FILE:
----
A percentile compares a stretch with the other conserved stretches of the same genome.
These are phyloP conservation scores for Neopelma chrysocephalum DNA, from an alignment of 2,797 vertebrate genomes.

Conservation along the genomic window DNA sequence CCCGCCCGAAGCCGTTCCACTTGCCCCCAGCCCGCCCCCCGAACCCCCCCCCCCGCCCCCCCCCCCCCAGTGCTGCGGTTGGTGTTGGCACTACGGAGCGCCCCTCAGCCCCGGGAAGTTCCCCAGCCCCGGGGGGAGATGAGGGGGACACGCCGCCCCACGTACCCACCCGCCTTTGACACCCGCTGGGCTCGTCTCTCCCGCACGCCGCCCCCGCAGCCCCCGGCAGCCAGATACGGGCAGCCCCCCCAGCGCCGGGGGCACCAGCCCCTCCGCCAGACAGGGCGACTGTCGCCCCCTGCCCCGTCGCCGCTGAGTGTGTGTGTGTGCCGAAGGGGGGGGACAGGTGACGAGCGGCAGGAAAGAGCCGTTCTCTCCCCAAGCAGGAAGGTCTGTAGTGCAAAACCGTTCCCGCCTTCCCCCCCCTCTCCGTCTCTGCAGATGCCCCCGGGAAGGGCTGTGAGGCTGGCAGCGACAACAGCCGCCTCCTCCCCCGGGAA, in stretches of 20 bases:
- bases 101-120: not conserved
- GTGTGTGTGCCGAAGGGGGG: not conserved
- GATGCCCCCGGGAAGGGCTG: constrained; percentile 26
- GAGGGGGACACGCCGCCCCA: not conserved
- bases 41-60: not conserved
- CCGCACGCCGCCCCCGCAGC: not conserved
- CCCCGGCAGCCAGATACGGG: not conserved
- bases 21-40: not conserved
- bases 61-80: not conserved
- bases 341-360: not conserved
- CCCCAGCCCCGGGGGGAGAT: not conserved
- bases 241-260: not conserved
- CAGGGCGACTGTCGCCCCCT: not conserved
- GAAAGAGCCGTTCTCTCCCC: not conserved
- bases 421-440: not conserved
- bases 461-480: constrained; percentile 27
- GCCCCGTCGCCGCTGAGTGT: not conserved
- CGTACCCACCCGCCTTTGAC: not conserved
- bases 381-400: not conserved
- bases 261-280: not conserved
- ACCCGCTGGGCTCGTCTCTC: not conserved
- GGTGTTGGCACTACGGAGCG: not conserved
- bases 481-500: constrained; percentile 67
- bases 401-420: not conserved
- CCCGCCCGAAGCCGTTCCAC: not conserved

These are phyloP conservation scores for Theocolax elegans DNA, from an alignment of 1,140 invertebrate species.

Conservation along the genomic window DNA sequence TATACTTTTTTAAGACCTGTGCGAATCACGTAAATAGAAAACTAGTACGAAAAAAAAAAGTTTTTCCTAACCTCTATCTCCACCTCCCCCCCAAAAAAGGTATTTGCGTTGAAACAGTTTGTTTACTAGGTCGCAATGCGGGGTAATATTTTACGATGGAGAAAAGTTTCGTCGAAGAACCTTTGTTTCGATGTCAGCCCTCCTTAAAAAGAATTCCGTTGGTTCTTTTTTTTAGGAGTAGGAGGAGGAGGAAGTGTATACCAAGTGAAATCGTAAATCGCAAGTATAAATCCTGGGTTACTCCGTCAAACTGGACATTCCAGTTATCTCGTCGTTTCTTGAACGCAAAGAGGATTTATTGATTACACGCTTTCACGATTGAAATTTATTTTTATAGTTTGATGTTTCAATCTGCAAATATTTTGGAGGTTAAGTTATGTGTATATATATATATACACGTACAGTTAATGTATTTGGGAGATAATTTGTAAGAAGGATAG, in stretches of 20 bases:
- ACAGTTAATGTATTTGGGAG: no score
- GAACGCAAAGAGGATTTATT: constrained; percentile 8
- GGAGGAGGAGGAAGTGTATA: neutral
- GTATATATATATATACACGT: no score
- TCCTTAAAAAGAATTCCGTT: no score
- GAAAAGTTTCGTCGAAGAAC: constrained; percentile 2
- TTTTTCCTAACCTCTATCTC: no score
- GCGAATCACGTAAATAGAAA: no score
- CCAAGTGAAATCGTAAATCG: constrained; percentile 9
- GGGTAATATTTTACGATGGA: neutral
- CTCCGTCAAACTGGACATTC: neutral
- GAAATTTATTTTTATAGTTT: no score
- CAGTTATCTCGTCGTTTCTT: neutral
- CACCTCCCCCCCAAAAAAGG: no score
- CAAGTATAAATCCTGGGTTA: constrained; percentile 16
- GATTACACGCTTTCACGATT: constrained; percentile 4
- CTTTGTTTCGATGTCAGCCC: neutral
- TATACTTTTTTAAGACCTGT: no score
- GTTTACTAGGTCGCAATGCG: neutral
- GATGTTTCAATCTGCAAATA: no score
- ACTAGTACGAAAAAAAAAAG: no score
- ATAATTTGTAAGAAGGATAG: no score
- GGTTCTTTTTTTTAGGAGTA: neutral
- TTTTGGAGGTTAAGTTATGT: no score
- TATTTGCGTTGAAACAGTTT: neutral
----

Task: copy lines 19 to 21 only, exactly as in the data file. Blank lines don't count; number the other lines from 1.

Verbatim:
- bases 461-480: constrained; percentile 27
- GCCCCGTCGCCGCTGAGTGT: not conserved
- CGTACCCACCCGCCTTTGAC: not conserved